Thursday, September 10, 2015

Refugees a lifeline for ageing West

Australian Prime Minister Tony Abbott and German Chancellor Angela Merkel find themselves at different ends of the argument when it comes to dealing with the greatest movement of people since World War II – perhaps even since Genghis Khan spread his terror throughout Eurasia in the 13th Century.

While Mr Abbott did not actually say that stopping the asylum-seeker boats was helping Australia to a sustainable surplus, as the headline of his interview with Leigh Sales suggests, it is clear that he regards any influx as a detriment to the economy and a drain on national resources.

Ms Merkel is of a completely opposite opinion. Among European Union leaders she stands along with her commitment to take a massive 800,000 refugees from the throngs currently making their weary and often dangerous way into the continent — that’s nearly one per cent of Germany’s total population.

But while she is being hailed by refugee supporters and humanitarian agencies across the globe, there is method in her generosity from which all Western leaders should take note.

For a start, the Chancellor is not alone in welcoming the refugees to Germany. Business leaders say they are needed to fill jobs and to boost the economy, and they have very good reasons for making those statements.

Germany desperately needs an injection of young people – particularly if they have skills that can quickly be translated into the domestic workforce. The nation is ageing and its generous pensions system is buckling under the strain. With one of the world’s lowest birth rates, it is facing a contracting labour force with more taking out than are putting in.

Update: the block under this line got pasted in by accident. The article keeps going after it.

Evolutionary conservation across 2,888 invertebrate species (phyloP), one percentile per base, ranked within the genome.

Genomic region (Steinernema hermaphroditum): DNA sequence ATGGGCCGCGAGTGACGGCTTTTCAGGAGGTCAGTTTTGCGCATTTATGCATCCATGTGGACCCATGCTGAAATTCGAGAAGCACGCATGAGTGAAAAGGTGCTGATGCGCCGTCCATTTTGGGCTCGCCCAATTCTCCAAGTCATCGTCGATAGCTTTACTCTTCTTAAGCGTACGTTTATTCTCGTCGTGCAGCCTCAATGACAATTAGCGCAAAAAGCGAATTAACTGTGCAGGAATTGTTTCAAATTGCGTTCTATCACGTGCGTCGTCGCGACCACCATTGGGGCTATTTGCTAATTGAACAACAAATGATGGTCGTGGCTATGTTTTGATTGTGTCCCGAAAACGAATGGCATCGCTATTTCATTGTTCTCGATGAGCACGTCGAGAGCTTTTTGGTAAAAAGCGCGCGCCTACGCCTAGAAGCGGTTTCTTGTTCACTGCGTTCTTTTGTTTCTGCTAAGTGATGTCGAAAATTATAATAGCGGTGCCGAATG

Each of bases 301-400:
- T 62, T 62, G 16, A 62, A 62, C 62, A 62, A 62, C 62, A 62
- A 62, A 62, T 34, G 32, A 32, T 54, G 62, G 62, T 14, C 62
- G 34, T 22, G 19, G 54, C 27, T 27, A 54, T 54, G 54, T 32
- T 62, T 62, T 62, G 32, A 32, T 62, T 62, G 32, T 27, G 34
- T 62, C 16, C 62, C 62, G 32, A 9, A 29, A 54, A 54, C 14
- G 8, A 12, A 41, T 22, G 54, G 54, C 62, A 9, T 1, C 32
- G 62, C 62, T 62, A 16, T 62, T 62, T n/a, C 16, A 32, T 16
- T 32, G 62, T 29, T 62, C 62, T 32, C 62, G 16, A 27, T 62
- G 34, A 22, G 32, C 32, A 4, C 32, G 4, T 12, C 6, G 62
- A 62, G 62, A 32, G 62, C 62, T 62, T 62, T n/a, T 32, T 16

In winning the 2013 election, Ms Merkel promised to find a solution to the demographic problem during her term. She had absolutely no chance of doing so until this year’s refugee surge from the Middle East dropped a solution right into her lap.

At the same time she gains international prestige by offering compassion and dignity to the displaced masses, by stressing it is Germany’s obligation to take in people fleeing the horrors of war. A win-win situation? Well, not quite.

Ms Merkel still has to deal with virulent opposition from the far right — opposition which has resulted in sporadic violence towards refugees already in the country. But in this case it seems she is ready to face her opponents down.

She did not mince her words in a recent speech when she said the experiences of 2015 were going to change Germany forever, but she also asserted the country was strong enough and ready enough to cope with those changes.

She also had words for those who oppose her Government’s refugee policies: “There will be no tolerance towards those who question the dignity of others.”

Asked to elaborate the Chancellor said there would no dialogue, no concessions to the far right. “The key is not to show even the slightest bit of understanding. Nothing, absolutely nothing, justifies their stance.”

In saying this Ms Merkel shows a determination to keep the anti-refugee lobby on the fringe of the debate. This is in direct contrast to Australia where those who oppose asylum seekers are given at least equal time, in Parliament and in the media, with those who welcome them.

In contrast to Ms Merkel, Mr Abbott stresses only the cost to Australia of refugees – and of course keeping them under guard in offshore detention is expensive. Germany minimises the cost of camps by releasing refugees into the community as soon as their needs have been assessed.

However, it is prepared to spend billions on language training, upskilling and reskilling the people it has taken in. It appears that the majority of Germans are with Ms Merkel in seeing this as an essential investment in the nation’s future.

Yes, it will mean change, but change has been the one constant throughout human history. Past generations have coped with it. Should we expect to be any different?  


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